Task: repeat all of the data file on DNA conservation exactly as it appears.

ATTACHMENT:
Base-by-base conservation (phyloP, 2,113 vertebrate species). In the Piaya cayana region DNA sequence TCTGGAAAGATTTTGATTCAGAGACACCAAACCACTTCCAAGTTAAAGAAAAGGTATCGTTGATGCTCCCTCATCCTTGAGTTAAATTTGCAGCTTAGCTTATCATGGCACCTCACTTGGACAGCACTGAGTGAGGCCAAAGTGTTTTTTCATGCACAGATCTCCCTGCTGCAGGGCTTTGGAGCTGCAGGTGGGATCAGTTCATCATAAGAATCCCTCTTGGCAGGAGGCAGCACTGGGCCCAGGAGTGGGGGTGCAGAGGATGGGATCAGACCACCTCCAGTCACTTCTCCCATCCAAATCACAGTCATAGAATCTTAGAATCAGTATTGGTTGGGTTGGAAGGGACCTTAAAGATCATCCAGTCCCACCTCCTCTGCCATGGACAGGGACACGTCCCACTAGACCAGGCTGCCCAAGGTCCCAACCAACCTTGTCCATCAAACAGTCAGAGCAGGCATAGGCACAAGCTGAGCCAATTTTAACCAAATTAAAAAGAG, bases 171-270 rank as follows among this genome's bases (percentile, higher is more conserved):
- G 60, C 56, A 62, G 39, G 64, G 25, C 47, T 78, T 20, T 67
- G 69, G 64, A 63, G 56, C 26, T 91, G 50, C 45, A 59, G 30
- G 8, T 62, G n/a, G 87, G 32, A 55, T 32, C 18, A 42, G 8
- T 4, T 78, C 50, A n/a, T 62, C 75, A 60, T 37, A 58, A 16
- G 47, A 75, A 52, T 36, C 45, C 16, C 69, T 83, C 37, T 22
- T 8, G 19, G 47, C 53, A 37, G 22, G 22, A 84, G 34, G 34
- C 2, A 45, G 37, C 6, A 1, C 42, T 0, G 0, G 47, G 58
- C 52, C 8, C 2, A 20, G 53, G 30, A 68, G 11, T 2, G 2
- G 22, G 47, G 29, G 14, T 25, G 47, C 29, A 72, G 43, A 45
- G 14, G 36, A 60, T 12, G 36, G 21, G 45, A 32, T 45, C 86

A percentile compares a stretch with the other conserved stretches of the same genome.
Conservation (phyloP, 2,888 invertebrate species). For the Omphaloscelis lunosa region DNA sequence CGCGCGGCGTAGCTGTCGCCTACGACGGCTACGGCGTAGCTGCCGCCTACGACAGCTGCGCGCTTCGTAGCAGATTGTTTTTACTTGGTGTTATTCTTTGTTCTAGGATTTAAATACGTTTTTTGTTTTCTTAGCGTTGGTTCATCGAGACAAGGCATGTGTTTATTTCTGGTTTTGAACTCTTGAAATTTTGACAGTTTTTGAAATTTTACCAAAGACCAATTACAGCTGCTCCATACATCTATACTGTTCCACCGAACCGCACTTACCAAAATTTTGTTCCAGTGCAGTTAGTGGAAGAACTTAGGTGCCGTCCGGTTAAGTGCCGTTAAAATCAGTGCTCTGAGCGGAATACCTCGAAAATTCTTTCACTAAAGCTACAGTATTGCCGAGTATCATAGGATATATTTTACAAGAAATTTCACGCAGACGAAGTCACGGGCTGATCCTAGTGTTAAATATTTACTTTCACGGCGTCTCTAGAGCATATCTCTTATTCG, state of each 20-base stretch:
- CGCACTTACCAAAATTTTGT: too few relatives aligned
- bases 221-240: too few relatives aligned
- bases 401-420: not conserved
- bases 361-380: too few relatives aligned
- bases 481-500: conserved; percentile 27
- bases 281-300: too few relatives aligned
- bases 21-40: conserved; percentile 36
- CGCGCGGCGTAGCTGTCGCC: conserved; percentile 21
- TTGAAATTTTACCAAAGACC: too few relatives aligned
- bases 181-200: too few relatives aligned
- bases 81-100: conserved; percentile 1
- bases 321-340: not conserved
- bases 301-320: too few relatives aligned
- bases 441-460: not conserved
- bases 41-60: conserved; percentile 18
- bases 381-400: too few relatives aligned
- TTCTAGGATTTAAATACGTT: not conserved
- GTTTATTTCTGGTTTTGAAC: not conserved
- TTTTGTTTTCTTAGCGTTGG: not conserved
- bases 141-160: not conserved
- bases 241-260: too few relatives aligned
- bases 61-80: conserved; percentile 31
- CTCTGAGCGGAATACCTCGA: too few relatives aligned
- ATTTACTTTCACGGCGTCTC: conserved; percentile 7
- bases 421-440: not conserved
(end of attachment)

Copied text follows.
Base-by-base conservation (phyloP, 2,113 vertebrate species). In the Piaya cayana region DNA sequence TCTGGAAAGATTTTGATTCAGAGACACCAAACCACTTCCAAGTTAAAGAAAAGGTATCGTTGATGCTCCCTCATCCTTGAGTTAAATTTGCAGCTTAGCTTATCATGGCACCTCACTTGGACAGCACTGAGTGAGGCCAAAGTGTTTTTTCATGCACAGATCTCCCTGCTGCAGGGCTTTGGAGCTGCAGGTGGGATCAGTTCATCATAAGAATCCCTCTTGGCAGGAGGCAGCACTGGGCCCAGGAGTGGGGGTGCAGAGGATGGGATCAGACCACCTCCAGTCACTTCTCCCATCCAAATCACAGTCATAGAATCTTAGAATCAGTATTGGTTGGGTTGGAAGGGACCTTAAAGATCATCCAGTCCCACCTCCTCTGCCATGGACAGGGACACGTCCCACTAGACCAGGCTGCCCAAGGTCCCAACCAACCTTGTCCATCAAACAGTCAGAGCAGGCATAGGCACAAGCTGAGCCAATTTTAACCAAATTAAAAAGAG, bases 171-270 rank as follows among this genome's bases (percentile, higher is more conserved):
- G 60, C 56, A 62, G 39, G 64, G 25, C 47, T 78, T 20, T 67
- G 69, G 64, A 63, G 56, C 26, T 91, G 50, C 45, A 59, G 30
- G 8, T 62, G n/a, G 87, G 32, A 55, T 32, C 18, A 42, G 8
- T 4, T 78, C 50, A n/a, T 62, C 75, A 60, T 37, A 58, A 16
- G 47, A 75, A 52, T 36, C 45, C 16, C 69, T 83, C 37, T 22
- T 8, G 19, G 47, C 53, A 37, G 22, G 22, A 84, G 34, G 34
- C 2, A 45, G 37, C 6, A 1, C 42, T 0, G 0, G 47, G 58
- C 52, C 8, C 2, A 20, G 53, G 30, A 68, G 11, T 2, G 2
- G 22, G 47, G 29, G 14, T 25, G 47, C 29, A 72, G 43, A 45
- G 14, G 36, A 60, T 12, G 36, G 21, G 45, A 32, T 45, C 86

A percentile compares a stretch with the other conserved stretches of the same genome.
Conservation (phyloP, 2,888 invertebrate species). For the Omphaloscelis lunosa region DNA sequence CGCGCGGCGTAGCTGTCGCCTACGACGGCTACGGCGTAGCTGCCGCCTACGACAGCTGCGCGCTTCGTAGCAGATTGTTTTTACTTGGTGTTATTCTTTGTTCTAGGATTTAAATACGTTTTTTGTTTTCTTAGCGTTGGTTCATCGAGACAAGGCATGTGTTTATTTCTGGTTTTGAACTCTTGAAATTTTGACAGTTTTTGAAATTTTACCAAAGACCAATTACAGCTGCTCCATACATCTATACTGTTCCACCGAACCGCACTTACCAAAATTTTGTTCCAGTGCAGTTAGTGGAAGAACTTAGGTGCCGTCCGGTTAAGTGCCGTTAAAATCAGTGCTCTGAGCGGAATACCTCGAAAATTCTTTCACTAAAGCTACAGTATTGCCGAGTATCATAGGATATATTTTACAAGAAATTTCACGCAGACGAAGTCACGGGCTGATCCTAGTGTTAAATATTTACTTTCACGGCGTCTCTAGAGCATATCTCTTATTCG, state of each 20-base stretch:
- CGCACTTACCAAAATTTTGT: too few relatives aligned
- bases 221-240: too few relatives aligned
- bases 401-420: not conserved
- bases 361-380: too few relatives aligned
- bases 481-500: conserved; percentile 27
- bases 281-300: too few relatives aligned
- bases 21-40: conserved; percentile 36
- CGCGCGGCGTAGCTGTCGCC: conserved; percentile 21
- TTGAAATTTTACCAAAGACC: too few relatives aligned
- bases 181-200: too few relatives aligned
- bases 81-100: conserved; percentile 1
- bases 321-340: not conserved
- bases 301-320: too few relatives aligned
- bases 441-460: not conserved
- bases 41-60: conserved; percentile 18
- bases 381-400: too few relatives aligned
- TTCTAGGATTTAAATACGTT: not conserved
- GTTTATTTCTGGTTTTGAAC: not conserved
- TTTTGTTTTCTTAGCGTTGG: not conserved
- bases 141-160: not conserved
- bases 241-260: too few relatives aligned
- bases 61-80: conserved; percentile 31
- CTCTGAGCGGAATACCTCGA: too few relatives aligned
- ATTTACTTTCACGGCGTCTC: conserved; percentile 7
- bases 421-440: not conserved